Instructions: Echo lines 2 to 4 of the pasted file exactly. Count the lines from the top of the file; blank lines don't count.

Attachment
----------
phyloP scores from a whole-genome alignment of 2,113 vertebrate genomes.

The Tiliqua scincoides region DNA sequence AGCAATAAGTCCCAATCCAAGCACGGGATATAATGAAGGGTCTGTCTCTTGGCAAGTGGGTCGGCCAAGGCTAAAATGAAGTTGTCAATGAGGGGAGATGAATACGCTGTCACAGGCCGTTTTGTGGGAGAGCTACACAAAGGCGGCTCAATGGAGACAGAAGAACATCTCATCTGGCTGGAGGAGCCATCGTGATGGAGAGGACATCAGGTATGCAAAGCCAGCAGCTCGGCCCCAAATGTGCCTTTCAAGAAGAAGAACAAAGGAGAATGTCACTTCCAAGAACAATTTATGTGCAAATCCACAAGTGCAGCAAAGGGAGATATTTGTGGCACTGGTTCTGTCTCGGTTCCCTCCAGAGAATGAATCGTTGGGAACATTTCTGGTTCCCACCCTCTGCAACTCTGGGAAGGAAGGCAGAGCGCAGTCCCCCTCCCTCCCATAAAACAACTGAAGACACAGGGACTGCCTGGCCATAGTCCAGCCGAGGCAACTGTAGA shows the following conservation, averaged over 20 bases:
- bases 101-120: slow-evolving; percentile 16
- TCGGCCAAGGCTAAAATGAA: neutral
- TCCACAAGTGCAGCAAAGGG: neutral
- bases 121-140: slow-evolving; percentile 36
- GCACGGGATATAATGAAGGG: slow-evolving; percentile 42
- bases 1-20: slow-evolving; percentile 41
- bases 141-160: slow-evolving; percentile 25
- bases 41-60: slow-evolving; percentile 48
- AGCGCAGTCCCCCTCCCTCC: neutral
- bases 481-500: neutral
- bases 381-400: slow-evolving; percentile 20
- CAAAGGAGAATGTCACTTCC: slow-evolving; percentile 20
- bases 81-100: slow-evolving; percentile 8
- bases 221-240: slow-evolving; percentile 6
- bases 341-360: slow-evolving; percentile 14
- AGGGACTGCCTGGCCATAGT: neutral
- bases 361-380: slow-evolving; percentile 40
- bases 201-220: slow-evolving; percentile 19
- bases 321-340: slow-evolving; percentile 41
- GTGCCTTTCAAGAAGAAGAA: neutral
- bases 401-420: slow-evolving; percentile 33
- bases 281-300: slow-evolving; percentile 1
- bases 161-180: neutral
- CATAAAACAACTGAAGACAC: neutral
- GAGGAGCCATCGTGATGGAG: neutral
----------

The Tiliqua scincoides region DNA sequence AGCAATAAGTCCCAATCCAAGCACGGGATATAATGAAGGGTCTGTCTCTTGGCAAGTGGGTCGGCCAAGGCTAAAATGAAGTTGTCAATGAGGGGAGATGAATACGCTGTCACAGGCCGTTTTGTGGGAGAGCTACACAAAGGCGGCTCAATGGAGACAGAAGAACATCTCATCTGGCTGGAGGAGCCATCGTGATGGAGAGGACATCAGGTATGCAAAGCCAGCAGCTCGGCCCCAAATGTGCCTTTCAAGAAGAAGAACAAAGGAGAATGTCACTTCCAAGAACAATTTATGTGCAAATCCACAAGTGCAGCAAAGGGAGATATTTGTGGCACTGGTTCTGTCTCGGTTCCCTCCAGAGAATGAATCGTTGGGAACATTTCTGGTTCCCACCCTCTGCAACTCTGGGAAGGAAGGCAGAGCGCAGTCCCCCTCCCTCCCATAAAACAACTGAAGACACAGGGACTGCCTGGCCATAGTCCAGCCGAGGCAACTGTAGA shows the following conservation, averaged over 20 bases:
- bases 101-120: slow-evolving; percentile 16
- TCGGCCAAGGCTAAAATGAA: neutral